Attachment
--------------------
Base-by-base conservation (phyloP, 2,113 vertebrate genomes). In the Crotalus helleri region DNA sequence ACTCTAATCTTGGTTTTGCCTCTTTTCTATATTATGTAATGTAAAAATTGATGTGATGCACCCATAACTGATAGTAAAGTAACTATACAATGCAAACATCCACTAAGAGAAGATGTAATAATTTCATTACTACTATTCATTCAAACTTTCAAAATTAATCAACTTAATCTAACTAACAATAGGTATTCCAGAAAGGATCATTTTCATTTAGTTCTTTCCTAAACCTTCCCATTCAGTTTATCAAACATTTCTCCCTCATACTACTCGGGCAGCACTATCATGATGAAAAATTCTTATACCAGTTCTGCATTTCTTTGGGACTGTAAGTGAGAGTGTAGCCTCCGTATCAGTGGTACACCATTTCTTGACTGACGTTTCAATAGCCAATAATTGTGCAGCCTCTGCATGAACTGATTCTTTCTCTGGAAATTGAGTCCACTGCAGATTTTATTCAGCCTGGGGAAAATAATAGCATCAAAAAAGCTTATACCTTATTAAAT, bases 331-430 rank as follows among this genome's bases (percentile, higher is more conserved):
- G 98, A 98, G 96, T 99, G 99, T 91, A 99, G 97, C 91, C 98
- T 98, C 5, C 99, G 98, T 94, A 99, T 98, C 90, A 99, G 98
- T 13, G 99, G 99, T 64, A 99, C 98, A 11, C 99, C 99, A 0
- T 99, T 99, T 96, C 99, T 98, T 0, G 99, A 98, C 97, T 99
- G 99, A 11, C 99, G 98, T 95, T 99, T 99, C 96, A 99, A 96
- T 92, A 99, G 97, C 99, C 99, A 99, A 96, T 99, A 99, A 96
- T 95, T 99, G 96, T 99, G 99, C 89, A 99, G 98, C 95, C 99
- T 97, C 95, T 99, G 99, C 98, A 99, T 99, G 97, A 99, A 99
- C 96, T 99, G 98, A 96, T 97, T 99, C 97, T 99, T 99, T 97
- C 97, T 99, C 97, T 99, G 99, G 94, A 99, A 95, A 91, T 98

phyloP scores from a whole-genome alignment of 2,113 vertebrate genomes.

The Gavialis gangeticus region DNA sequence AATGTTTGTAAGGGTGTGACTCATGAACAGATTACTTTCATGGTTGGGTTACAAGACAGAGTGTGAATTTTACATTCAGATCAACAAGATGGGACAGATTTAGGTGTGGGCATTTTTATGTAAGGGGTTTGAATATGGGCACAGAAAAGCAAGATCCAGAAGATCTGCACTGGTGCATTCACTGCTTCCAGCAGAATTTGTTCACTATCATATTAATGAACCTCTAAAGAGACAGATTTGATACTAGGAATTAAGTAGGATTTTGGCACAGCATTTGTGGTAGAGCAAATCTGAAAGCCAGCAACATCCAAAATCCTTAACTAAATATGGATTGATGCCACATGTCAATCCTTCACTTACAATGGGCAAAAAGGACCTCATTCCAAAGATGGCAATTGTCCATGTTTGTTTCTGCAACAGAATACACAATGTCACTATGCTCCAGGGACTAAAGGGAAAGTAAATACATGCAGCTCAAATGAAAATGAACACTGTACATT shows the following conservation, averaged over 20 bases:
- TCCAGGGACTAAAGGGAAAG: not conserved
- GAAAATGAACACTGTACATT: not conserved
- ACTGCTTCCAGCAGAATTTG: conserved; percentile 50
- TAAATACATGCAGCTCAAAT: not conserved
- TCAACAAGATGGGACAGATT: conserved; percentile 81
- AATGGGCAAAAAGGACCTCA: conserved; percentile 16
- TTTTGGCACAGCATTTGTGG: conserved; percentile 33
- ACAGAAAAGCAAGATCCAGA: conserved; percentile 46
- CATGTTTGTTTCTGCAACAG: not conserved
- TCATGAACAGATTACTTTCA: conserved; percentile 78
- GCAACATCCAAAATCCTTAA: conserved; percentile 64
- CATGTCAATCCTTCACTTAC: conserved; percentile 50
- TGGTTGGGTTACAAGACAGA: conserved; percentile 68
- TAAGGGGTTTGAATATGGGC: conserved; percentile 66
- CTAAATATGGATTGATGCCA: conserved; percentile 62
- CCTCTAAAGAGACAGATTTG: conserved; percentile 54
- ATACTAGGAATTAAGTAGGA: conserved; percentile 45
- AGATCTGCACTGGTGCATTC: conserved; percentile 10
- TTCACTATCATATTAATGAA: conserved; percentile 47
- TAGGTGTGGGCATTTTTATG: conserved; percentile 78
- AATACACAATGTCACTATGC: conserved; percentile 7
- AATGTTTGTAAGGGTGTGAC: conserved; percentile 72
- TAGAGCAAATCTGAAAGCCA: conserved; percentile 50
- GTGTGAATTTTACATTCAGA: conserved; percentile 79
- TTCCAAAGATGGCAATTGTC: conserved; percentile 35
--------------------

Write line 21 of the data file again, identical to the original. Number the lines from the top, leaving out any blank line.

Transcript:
- ACAGAAAAGCAAGATCCAGA: conserved; percentile 46